Aging, Resting Pulse Rate, and Longevity

Jochanan Stessman, MD; Jeremy M. Jacobs, MBBS; Irit Stessman-Lande, BMedSci; Dan Gilon, MD; David Leibowitz, MD

Disclosures

J Am Geriatr Soc. 2013;61(1):40-45. 

In This Article

Abstract and Introduction

Abstract

Objectives: To examine the relationship between resting pulse rate (RPR) and longevity in individuals aged 70 to 90.

Design: The Jerusalem Longitudinal Cohort Study (1990–2010) is a prospective longitudinal study of a representative cohort born in 1920–21.

Setting: Home-based comprehensive assessment in 1990, 1998, and 2005.

Participants: Individuals aged 70 (n = 453), 78 (n = 856), and 85 (n = 1,044), with follow-up to age 90.

Measurements: Comprehensive assessment included average RPR, beta-blocker usage, and physical activity level. Mortality data were collected from the Ministry of Interior from 1990 to 2010.

Methods: Cox proportional hazards ratios (HRs) were determined for RPR (continuous variable), adjusting for sex, education, diabetes mellitus, ischemic heart disease, congestive heart failure, hypertension, kidney disease, anemia, physical activity, body mass index, self-rated health, dementia, beta-blocker use, and an interaction term for RPR by beta-blocker use.

Results: Mean RPR was 75.1 ± 9.9 at 70, 74.5 ± 10.9 at 78, and 68.5 ± 10.5 at 85 in women and 74.3 ± 10.7 at 70, 73.1 ± 11.2 at 78, and 65.2 ± 10.5 at 85 in men, with a significant decline from 78 to 85 for both sexes. In participants not taking beta-blockers followed up from 70 to 77, 78 to 84, and 85 to 90, mean RPR was lower in survivors than nonsurvivors for women (75.8 ± 9.2 vs 83.5 ± 10.9, P < .001; 75.2 ± 9.8 vs 79.9 ± 12.6, P = .004; 71.5 ± 9.9 vs 74.6 ± 10.7, P = .02, respectively) and men (75.2 ± 10.3 vs 75.2 ± 10.9, P = .98; 73.5 ± 10.1 vs 77.2 ± 12.1, P = .005; 67.1 ± 9.5 vs 70.4 ± 11.7, P = .01, respectively). Adjusted HRs for mortality per 10-beat increase in RPR during follow-up were 1.13 (95% confidence interval (CI) = 0.87–1.47) for 70 to 77, 1.35 (95% CI = 1.11–1.65) for 78 to 84, and 1.17 (95% CI = 1.01–1.37) for 85 to 90.

Conclusion: RPR declines in the oldest old, and this decline is associated with greater longevity. It may serve as a simple prognostic marker in the oldest old.

Introduction

It appears to be generally accepted that resting pulse rate (RPR) remains unchanged in older people.[1,2] This stands in contrast to the numerous hallmarks of cardiovascular aging, which include progressive increases in systolic blood pressure, pulse pressure, pulse wave velocity, and left ventricular mass and greater incidence of atrial fibrillation and coronary artery disease. Reproducible age-related decreases are seen in maximal heart rate, reflex responses of heart rate, and heart rate variability, as well as blunted response to beta-adrenergic stimuli and endothelium–mediated vasodilator compounds.[1,3,4]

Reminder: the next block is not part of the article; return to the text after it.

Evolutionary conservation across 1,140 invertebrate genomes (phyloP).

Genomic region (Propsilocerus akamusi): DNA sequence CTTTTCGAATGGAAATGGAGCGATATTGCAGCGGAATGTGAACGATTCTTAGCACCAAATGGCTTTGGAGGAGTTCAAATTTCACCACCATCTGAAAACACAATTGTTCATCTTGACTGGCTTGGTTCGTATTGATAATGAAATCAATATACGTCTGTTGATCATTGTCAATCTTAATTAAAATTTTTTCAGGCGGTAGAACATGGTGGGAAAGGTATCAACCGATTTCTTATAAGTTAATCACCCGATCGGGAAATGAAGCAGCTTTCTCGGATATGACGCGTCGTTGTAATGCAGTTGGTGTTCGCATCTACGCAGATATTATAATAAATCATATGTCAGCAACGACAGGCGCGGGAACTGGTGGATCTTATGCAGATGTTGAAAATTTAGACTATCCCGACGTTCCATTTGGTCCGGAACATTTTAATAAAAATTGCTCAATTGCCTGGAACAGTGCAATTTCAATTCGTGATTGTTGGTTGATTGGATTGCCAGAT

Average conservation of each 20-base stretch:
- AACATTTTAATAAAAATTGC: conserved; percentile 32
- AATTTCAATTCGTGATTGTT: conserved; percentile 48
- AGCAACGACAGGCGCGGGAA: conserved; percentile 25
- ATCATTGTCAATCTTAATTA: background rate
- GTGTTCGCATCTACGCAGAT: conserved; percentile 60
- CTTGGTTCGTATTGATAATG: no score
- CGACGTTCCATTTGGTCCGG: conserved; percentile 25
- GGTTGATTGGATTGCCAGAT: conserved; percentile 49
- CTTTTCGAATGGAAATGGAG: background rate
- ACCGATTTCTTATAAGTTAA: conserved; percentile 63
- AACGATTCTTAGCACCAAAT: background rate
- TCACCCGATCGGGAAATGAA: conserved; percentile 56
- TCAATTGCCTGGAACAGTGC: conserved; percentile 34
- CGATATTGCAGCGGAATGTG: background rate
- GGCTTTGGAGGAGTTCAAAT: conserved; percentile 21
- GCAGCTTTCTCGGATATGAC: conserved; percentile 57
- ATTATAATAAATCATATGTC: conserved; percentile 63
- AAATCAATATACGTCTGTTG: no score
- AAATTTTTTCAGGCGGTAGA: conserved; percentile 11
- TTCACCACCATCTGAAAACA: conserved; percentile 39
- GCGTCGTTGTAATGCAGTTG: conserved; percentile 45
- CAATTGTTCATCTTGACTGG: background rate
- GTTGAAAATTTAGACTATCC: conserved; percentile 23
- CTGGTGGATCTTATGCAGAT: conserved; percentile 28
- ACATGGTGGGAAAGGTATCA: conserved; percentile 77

Resting pulse rate falls progressively from approximately 140 beats per minute (bpm) in neonates to stabilize gradually at normal adult levels of 50 to 90 bpm.[5,6] In individuals aged 65 and older, and particularly in those aged 85 and older, evidence concerning the trajectory of RPR over time is particularly sparse, and the consensus appears to be that, in the absence of pathology, RPR continues unchanged from earlier adult life. Longitudinal data from the Framingham Study suggest that RPR continues to decline with advancing age, particularly in the oldest old.[7,8]

The relationship between RPR and mortality has been described in general adult populations and in individuals with cardiovascular disease,[9–13] with higher RPR being predictive of poorer survival. It remains to be clarified whether RPR in older people, particularly in the oldest old, predicts longevity. Existing data are conflicting. The few studies to examine this question in individuals aged 65 and have generally underrepresented the "oldest old," only rarely have been based upon longitudinal data, and have largely been conducted in an institutional or office setting, possibly contributing to a biased study population, because elderly adults may have difficulty leaving their homes.[14–18]

The objectives of this study were to describe the RPR in an age-homogenous representative sample of community-dwelling older people followed from age 70 to 85 and to examine the relationship between RPR and longevity in older people from age 70 to 90.

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